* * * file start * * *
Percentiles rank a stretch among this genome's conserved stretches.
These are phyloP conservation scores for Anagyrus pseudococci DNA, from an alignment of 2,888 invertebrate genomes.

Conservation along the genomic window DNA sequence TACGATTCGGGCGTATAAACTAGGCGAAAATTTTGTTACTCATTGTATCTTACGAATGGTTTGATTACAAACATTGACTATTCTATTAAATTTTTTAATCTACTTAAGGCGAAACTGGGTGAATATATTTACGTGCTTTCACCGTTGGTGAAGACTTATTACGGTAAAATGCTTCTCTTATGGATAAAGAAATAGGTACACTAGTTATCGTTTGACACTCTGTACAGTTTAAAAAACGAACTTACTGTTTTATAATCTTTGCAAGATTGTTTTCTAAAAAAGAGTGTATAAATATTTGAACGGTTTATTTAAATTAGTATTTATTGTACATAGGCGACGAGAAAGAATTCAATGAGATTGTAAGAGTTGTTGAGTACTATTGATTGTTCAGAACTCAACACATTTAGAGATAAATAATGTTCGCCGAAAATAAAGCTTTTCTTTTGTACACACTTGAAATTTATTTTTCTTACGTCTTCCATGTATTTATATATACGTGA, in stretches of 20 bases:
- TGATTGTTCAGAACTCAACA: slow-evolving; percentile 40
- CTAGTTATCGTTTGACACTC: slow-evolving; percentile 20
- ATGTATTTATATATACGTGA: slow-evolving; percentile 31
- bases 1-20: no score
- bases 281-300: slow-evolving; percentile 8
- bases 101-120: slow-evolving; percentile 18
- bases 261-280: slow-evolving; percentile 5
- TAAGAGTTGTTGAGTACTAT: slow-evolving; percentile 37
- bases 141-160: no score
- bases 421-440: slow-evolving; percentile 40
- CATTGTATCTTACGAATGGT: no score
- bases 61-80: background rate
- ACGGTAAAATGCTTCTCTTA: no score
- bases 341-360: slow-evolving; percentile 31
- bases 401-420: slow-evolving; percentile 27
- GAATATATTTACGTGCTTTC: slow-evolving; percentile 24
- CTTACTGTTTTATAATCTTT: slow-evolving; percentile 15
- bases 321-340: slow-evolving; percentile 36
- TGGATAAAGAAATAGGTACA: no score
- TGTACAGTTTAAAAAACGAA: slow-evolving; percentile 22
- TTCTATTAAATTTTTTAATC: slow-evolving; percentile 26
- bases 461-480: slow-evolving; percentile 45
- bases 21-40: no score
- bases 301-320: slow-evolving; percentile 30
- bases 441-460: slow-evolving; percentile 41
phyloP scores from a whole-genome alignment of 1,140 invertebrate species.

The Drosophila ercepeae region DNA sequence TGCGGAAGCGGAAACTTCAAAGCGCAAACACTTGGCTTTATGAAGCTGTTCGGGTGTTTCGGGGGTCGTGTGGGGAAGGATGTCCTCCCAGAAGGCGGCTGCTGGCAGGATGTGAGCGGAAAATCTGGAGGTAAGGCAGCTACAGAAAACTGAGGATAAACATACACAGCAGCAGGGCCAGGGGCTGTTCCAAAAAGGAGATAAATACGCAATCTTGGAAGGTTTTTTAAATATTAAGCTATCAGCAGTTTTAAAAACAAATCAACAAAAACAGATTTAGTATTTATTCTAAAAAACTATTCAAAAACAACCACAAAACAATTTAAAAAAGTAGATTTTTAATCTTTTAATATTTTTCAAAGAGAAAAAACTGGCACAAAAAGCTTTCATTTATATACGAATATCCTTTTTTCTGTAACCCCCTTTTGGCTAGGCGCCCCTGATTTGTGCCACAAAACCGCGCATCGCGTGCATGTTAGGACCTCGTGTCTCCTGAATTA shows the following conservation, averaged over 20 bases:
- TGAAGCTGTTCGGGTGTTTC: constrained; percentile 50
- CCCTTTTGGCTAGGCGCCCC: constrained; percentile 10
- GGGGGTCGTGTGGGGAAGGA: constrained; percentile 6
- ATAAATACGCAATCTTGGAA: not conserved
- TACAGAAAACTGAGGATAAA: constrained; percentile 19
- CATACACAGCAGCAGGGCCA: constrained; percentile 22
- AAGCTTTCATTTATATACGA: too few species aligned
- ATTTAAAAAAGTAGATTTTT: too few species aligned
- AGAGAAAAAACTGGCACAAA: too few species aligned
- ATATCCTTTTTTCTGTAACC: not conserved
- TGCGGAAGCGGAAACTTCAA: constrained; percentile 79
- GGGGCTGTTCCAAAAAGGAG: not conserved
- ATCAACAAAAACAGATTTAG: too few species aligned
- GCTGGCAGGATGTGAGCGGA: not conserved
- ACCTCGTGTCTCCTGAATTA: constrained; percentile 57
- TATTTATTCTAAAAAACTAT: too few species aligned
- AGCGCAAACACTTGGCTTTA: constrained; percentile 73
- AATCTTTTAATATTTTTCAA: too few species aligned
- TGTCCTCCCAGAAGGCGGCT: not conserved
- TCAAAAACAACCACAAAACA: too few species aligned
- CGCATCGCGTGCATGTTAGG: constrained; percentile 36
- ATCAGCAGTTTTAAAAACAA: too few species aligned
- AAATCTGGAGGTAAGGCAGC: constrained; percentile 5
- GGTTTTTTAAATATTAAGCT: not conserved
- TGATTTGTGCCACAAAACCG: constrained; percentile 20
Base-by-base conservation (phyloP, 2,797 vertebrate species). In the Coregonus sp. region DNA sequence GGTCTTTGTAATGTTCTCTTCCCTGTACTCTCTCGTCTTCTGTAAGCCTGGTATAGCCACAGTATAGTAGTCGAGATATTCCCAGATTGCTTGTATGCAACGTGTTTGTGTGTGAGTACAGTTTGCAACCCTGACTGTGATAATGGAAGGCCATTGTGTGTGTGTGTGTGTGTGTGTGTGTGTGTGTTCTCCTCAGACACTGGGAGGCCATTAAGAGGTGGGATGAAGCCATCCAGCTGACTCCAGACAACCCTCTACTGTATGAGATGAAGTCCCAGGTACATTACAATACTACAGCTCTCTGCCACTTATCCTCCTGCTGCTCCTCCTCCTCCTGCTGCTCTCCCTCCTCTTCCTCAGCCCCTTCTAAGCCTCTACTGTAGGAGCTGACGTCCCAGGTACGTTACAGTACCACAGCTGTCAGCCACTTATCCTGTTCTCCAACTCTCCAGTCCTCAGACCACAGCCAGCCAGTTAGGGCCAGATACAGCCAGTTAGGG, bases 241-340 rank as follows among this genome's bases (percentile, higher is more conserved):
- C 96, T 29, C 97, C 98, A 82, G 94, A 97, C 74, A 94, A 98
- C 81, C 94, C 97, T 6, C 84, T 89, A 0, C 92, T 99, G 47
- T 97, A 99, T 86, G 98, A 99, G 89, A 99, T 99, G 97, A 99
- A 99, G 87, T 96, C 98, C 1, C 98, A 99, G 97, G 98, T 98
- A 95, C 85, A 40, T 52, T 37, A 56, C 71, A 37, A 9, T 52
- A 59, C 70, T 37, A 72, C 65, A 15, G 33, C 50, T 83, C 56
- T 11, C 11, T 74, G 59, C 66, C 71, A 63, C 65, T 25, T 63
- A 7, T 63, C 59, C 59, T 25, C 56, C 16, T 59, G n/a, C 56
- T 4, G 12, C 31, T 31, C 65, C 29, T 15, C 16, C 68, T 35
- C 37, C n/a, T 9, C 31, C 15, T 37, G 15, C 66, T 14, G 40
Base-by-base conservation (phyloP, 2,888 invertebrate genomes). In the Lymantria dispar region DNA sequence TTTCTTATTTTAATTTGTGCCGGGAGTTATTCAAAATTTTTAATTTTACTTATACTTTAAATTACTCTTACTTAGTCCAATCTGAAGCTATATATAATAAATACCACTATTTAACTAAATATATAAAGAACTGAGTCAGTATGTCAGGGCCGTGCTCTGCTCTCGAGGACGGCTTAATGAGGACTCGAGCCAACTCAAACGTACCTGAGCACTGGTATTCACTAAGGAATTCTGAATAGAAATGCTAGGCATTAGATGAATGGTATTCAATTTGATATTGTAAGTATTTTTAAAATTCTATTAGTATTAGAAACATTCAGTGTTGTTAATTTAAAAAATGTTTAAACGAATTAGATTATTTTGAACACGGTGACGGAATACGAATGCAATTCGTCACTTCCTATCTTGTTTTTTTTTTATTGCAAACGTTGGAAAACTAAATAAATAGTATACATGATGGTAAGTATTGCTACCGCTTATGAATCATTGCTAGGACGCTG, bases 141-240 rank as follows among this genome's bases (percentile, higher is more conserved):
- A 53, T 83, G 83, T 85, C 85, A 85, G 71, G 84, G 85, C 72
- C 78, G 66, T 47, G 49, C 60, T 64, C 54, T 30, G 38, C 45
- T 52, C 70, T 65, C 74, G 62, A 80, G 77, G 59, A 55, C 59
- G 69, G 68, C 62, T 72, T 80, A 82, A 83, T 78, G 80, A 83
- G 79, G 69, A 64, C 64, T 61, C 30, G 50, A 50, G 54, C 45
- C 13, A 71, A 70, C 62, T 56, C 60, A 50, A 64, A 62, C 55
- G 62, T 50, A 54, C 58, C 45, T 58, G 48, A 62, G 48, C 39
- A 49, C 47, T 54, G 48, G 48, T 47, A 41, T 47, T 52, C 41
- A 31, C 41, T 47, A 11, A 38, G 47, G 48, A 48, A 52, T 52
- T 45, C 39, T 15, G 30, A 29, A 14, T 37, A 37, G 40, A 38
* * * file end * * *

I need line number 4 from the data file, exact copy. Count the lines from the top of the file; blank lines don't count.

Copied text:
- TGATTGTTCAGAACTCAACA: slow-evolving; percentile 40